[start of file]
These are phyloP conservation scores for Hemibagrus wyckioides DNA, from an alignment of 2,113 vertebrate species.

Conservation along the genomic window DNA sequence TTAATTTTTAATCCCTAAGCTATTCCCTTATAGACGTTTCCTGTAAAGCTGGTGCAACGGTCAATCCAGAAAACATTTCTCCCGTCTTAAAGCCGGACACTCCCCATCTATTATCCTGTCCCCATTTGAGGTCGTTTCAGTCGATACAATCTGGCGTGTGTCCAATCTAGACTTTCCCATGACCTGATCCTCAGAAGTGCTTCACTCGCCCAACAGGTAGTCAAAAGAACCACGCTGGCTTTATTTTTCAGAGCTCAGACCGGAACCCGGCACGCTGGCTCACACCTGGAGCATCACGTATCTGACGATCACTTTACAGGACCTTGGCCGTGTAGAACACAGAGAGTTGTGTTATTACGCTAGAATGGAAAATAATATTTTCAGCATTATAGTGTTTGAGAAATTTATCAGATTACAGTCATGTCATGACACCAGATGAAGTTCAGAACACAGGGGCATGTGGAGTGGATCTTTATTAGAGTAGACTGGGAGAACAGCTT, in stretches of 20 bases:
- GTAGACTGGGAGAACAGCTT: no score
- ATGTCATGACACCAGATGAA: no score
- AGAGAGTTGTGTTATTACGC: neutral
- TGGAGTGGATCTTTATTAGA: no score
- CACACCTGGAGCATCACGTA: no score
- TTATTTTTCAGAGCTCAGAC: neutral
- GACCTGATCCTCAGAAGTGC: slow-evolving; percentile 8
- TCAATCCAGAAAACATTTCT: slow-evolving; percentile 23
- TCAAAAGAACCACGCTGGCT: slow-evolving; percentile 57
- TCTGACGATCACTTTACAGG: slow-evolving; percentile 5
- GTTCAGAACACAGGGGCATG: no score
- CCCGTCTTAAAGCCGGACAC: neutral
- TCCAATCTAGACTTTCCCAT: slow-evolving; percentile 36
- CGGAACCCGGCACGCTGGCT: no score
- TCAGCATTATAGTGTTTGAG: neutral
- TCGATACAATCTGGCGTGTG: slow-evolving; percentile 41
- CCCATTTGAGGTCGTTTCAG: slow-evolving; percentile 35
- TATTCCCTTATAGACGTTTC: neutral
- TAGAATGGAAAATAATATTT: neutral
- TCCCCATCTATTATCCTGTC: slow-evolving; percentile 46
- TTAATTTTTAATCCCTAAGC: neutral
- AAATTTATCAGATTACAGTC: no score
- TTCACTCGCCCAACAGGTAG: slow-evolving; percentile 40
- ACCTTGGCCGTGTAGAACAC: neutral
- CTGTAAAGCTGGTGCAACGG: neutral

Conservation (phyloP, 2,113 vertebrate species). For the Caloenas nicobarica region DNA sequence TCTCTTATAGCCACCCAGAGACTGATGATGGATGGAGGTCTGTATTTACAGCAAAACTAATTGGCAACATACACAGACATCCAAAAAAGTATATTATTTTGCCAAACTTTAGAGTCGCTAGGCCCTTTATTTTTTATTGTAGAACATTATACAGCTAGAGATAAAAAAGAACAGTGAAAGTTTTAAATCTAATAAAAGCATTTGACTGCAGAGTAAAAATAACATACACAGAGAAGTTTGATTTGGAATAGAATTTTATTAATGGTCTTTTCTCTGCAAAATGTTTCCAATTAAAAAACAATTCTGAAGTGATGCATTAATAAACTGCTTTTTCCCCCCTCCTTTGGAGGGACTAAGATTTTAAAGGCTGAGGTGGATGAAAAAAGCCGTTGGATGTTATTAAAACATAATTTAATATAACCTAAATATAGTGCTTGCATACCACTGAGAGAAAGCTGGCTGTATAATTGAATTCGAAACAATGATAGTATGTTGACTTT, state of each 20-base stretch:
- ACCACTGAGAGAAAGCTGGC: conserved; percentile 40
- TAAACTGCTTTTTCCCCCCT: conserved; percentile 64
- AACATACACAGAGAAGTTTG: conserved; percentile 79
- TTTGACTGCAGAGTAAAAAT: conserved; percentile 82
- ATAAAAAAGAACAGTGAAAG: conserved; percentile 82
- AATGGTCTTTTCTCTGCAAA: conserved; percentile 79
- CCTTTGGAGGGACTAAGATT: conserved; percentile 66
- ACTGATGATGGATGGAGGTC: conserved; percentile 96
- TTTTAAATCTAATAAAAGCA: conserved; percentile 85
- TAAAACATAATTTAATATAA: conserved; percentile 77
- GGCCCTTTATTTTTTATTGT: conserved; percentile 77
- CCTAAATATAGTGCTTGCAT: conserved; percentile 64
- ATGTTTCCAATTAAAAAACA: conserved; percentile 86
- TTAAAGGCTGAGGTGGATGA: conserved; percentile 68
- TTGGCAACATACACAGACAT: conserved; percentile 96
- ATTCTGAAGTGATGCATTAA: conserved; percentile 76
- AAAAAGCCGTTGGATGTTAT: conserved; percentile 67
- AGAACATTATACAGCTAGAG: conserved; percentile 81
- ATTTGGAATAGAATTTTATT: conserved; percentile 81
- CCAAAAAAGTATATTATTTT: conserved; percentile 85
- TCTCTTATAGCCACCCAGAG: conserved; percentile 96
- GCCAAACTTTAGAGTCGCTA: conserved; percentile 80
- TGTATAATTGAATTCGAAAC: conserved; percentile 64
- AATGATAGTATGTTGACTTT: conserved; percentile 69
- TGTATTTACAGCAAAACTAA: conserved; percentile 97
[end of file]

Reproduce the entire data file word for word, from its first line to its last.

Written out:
These are phyloP conservation scores for Hemibagrus wyckioides DNA, from an alignment of 2,113 vertebrate species.

Conservation along the genomic window DNA sequence TTAATTTTTAATCCCTAAGCTATTCCCTTATAGACGTTTCCTGTAAAGCTGGTGCAACGGTCAATCCAGAAAACATTTCTCCCGTCTTAAAGCCGGACACTCCCCATCTATTATCCTGTCCCCATTTGAGGTCGTTTCAGTCGATACAATCTGGCGTGTGTCCAATCTAGACTTTCCCATGACCTGATCCTCAGAAGTGCTTCACTCGCCCAACAGGTAGTCAAAAGAACCACGCTGGCTTTATTTTTCAGAGCTCAGACCGGAACCCGGCACGCTGGCTCACACCTGGAGCATCACGTATCTGACGATCACTTTACAGGACCTTGGCCGTGTAGAACACAGAGAGTTGTGTTATTACGCTAGAATGGAAAATAATATTTTCAGCATTATAGTGTTTGAGAAATTTATCAGATTACAGTCATGTCATGACACCAGATGAAGTTCAGAACACAGGGGCATGTGGAGTGGATCTTTATTAGAGTAGACTGGGAGAACAGCTT, in stretches of 20 bases:
- GTAGACTGGGAGAACAGCTT: no score
- ATGTCATGACACCAGATGAA: no score
- AGAGAGTTGTGTTATTACGC: neutral
- TGGAGTGGATCTTTATTAGA: no score
- CACACCTGGAGCATCACGTA: no score
- TTATTTTTCAGAGCTCAGAC: neutral
- GACCTGATCCTCAGAAGTGC: slow-evolving; percentile 8
- TCAATCCAGAAAACATTTCT: slow-evolving; percentile 23
- TCAAAAGAACCACGCTGGCT: slow-evolving; percentile 57
- TCTGACGATCACTTTACAGG: slow-evolving; percentile 5
- GTTCAGAACACAGGGGCATG: no score
- CCCGTCTTAAAGCCGGACAC: neutral
- TCCAATCTAGACTTTCCCAT: slow-evolving; percentile 36
- CGGAACCCGGCACGCTGGCT: no score
- TCAGCATTATAGTGTTTGAG: neutral
- TCGATACAATCTGGCGTGTG: slow-evolving; percentile 41
- CCCATTTGAGGTCGTTTCAG: slow-evolving; percentile 35
- TATTCCCTTATAGACGTTTC: neutral
- TAGAATGGAAAATAATATTT: neutral
- TCCCCATCTATTATCCTGTC: slow-evolving; percentile 46
- TTAATTTTTAATCCCTAAGC: neutral
- AAATTTATCAGATTACAGTC: no score
- TTCACTCGCCCAACAGGTAG: slow-evolving; percentile 40
- ACCTTGGCCGTGTAGAACAC: neutral
- CTGTAAAGCTGGTGCAACGG: neutral

Conservation (phyloP, 2,113 vertebrate species). For the Caloenas nicobarica region DNA sequence TCTCTTATAGCCACCCAGAGACTGATGATGGATGGAGGTCTGTATTTACAGCAAAACTAATTGGCAACATACACAGACATCCAAAAAAGTATATTATTTTGCCAAACTTTAGAGTCGCTAGGCCCTTTATTTTTTATTGTAGAACATTATACAGCTAGAGATAAAAAAGAACAGTGAAAGTTTTAAATCTAATAAAAGCATTTGACTGCAGAGTAAAAATAACATACACAGAGAAGTTTGATTTGGAATAGAATTTTATTAATGGTCTTTTCTCTGCAAAATGTTTCCAATTAAAAAACAATTCTGAAGTGATGCATTAATAAACTGCTTTTTCCCCCCTCCTTTGGAGGGACTAAGATTTTAAAGGCTGAGGTGGATGAAAAAAGCCGTTGGATGTTATTAAAACATAATTTAATATAACCTAAATATAGTGCTTGCATACCACTGAGAGAAAGCTGGCTGTATAATTGAATTCGAAACAATGATAGTATGTTGACTTT, state of each 20-base stretch:
- ACCACTGAGAGAAAGCTGGC: conserved; percentile 40
- TAAACTGCTTTTTCCCCCCT: conserved; percentile 64
- AACATACACAGAGAAGTTTG: conserved; percentile 79
- TTTGACTGCAGAGTAAAAAT: conserved; percentile 82
- ATAAAAAAGAACAGTGAAAG: conserved; percentile 82
- AATGGTCTTTTCTCTGCAAA: conserved; percentile 79
- CCTTTGGAGGGACTAAGATT: conserved; percentile 66
- ACTGATGATGGATGGAGGTC: conserved; percentile 96
- TTTTAAATCTAATAAAAGCA: conserved; percentile 85
- TAAAACATAATTTAATATAA: conserved; percentile 77
- GGCCCTTTATTTTTTATTGT: conserved; percentile 77
- CCTAAATATAGTGCTTGCAT: conserved; percentile 64
- ATGTTTCCAATTAAAAAACA: conserved; percentile 86
- TTAAAGGCTGAGGTGGATGA: conserved; percentile 68
- TTGGCAACATACACAGACAT: conserved; percentile 96
- ATTCTGAAGTGATGCATTAA: conserved; percentile 76
- AAAAAGCCGTTGGATGTTAT: conserved; percentile 67
- AGAACATTATACAGCTAGAG: conserved; percentile 81
- ATTTGGAATAGAATTTTATT: conserved; percentile 81
- CCAAAAAAGTATATTATTTT: conserved; percentile 85
- TCTCTTATAGCCACCCAGAG: conserved; percentile 96
- GCCAAACTTTAGAGTCGCTA: conserved; percentile 80
- TGTATAATTGAATTCGAAAC: conserved; percentile 64
- AATGATAGTATGTTGACTTT: conserved; percentile 69
- TGTATTTACAGCAAAACTAA: conserved; percentile 97